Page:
Have you filled out your bracket for the NCAA men's basketball tournament yet?
Maybe you're a seasoned pro and you already know all the tricks to filling out a winning bracket, but if you're new to the game or sick of coming up short of the prize money, below are some creative ways to stay ahead of the competition.
There is extra incentive to do well this year: Billionaire Warren Buffet and Quicken Loans are offering anyone who picks a perfect bracket $1 billion. (They are also awarding each of the top 20 finishers $100,000.)
Picking a perfect bracket has never been done. You'd have a much better chance of being struck by lightning or winning the Powerball. According to the New York Times, mathematicians estimate the odds of picking a perfect bracket are 1 in 9 quintillion.
That's this number: 9,000,000,000,000,000,000.
If that isn't daunting enough, here's how Slate.com puts it.
If all 317 million people in the U.S. filled out a bracket at random, you could run the contest for 290 million years, and there’d still be a 99 percent chance that no one had ever won.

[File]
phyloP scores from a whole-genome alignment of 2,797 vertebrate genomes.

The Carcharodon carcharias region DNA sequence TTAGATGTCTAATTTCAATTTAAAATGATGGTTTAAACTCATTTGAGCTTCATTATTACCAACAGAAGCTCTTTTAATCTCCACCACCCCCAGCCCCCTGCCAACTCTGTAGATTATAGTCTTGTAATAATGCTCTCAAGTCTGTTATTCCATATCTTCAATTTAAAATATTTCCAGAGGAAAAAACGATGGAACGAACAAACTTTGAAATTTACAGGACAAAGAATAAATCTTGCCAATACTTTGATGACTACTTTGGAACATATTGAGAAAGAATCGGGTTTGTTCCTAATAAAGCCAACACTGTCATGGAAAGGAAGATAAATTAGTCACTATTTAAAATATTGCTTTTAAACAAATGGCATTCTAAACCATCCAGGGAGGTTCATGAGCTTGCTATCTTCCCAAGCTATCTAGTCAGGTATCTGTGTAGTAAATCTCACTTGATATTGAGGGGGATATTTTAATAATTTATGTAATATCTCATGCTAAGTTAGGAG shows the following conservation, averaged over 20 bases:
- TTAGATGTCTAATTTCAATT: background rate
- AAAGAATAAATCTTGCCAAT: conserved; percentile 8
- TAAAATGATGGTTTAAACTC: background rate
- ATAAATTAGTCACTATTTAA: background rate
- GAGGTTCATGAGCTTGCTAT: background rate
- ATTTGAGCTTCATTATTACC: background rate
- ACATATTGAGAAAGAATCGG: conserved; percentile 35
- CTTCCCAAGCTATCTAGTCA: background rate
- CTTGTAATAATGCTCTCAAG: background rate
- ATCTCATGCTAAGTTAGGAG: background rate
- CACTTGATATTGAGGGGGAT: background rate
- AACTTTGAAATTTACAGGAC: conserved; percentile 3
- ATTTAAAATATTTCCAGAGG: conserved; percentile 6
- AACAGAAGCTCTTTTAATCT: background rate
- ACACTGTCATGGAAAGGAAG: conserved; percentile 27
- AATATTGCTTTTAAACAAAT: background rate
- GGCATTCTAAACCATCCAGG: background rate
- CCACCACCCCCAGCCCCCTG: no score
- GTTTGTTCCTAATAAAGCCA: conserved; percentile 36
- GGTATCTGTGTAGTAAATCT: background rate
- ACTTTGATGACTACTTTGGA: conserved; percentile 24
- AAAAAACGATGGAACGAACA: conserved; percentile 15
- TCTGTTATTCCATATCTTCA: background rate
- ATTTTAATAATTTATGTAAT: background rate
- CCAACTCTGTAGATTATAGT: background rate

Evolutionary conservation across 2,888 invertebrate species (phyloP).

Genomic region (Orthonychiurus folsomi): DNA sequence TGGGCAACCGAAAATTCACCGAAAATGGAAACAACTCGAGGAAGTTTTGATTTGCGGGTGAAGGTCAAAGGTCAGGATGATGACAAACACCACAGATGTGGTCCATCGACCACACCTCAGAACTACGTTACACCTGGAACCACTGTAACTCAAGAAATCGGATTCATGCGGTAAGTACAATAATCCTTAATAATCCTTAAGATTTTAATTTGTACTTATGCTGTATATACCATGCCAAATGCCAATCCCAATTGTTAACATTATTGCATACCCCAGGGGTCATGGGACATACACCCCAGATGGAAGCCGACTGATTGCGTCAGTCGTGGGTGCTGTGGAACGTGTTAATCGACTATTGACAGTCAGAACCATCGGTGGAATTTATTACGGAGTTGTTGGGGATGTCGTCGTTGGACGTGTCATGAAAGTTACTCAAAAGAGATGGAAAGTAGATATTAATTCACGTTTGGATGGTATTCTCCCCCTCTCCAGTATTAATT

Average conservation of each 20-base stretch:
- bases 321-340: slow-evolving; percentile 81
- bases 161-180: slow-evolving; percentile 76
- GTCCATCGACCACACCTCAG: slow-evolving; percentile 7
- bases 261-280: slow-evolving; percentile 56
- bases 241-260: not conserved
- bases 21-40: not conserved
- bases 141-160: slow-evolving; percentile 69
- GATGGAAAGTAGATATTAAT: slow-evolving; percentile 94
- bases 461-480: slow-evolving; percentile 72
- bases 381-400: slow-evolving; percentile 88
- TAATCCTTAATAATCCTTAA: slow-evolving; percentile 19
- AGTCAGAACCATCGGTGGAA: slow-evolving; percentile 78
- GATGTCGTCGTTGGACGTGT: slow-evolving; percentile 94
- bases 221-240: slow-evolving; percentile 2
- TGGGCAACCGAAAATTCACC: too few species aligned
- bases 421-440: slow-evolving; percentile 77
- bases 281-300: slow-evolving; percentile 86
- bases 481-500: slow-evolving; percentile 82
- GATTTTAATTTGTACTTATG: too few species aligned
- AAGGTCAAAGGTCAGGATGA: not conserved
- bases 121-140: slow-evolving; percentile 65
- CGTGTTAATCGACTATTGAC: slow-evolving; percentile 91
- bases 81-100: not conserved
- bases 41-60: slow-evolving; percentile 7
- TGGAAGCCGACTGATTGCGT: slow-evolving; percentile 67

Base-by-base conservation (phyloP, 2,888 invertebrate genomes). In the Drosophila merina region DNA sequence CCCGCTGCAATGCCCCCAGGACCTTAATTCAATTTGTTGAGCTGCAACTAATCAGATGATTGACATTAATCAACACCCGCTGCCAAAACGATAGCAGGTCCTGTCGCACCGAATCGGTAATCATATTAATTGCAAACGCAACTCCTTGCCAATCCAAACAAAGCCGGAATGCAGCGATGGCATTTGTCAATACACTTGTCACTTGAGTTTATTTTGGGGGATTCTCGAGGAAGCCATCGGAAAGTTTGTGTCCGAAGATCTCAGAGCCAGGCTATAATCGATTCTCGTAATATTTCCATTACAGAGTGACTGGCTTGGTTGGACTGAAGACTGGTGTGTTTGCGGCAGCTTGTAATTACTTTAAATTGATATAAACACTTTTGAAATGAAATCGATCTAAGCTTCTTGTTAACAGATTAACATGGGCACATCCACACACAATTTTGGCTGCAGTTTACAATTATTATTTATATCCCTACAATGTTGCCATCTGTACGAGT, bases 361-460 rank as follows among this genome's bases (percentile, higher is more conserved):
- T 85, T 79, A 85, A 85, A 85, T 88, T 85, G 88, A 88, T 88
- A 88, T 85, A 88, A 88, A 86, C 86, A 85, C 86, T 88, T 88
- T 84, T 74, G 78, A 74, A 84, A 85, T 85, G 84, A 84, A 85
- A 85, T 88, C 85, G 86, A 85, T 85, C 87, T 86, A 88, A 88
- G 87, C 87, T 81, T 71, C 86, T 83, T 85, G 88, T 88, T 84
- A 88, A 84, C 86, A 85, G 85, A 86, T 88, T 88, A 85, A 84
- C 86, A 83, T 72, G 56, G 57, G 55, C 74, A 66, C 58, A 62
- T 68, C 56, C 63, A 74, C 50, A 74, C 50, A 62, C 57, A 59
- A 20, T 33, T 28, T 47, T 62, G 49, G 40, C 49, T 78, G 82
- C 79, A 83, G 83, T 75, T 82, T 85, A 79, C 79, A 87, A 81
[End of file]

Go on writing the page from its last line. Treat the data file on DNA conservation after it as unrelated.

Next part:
Tips for picking winners
It is conceivable, though, that you could win an office pool. Among those offering advice is Dr. Tim Chartier, a Davidson College professor, who considers himself a bit of an expert when it comes to the NCAA tournament. He heads up "March Mathness," a workshop in New York City that teaches people how to apply math to their bracket selections.
Chartier isn't obsessed with teams' winning percentages. He really focuses on how teams play away from their home arenas, how they fared against good teams and how they finished the regular season.
"The teams with the highest winning percentages aren't always in the tournament, so you have to be really careful in thinking winning percentage is the most impotent thing," Chartier said, via DealNews.com. "It isn't the fact that you can go in and win, but whether you can win against hard teams. That's what gives you the huge bump."
Bleacher Report recommends that you pick at least 10 upsets in the first round, never pick a 16-seed to win (it's never happened) and never pick a winner because it's your favorite team (ahem... North Dakota State).
One more tip: If you pick the overall champ right, you'll have a good chance to win your pool.
Which team is it going to be this year? You could take the consensus opinion of ESPN's college basketball experts. Dick Vitale, Digger Phelps, Jay Bilas, Seth Greenberg and Jay Williams all picked Michigan State to win the title this year.
If you're not sure how to set up your own tournament pool, here are seven simple steps to make sure you do it the right way, courtesy of About.com.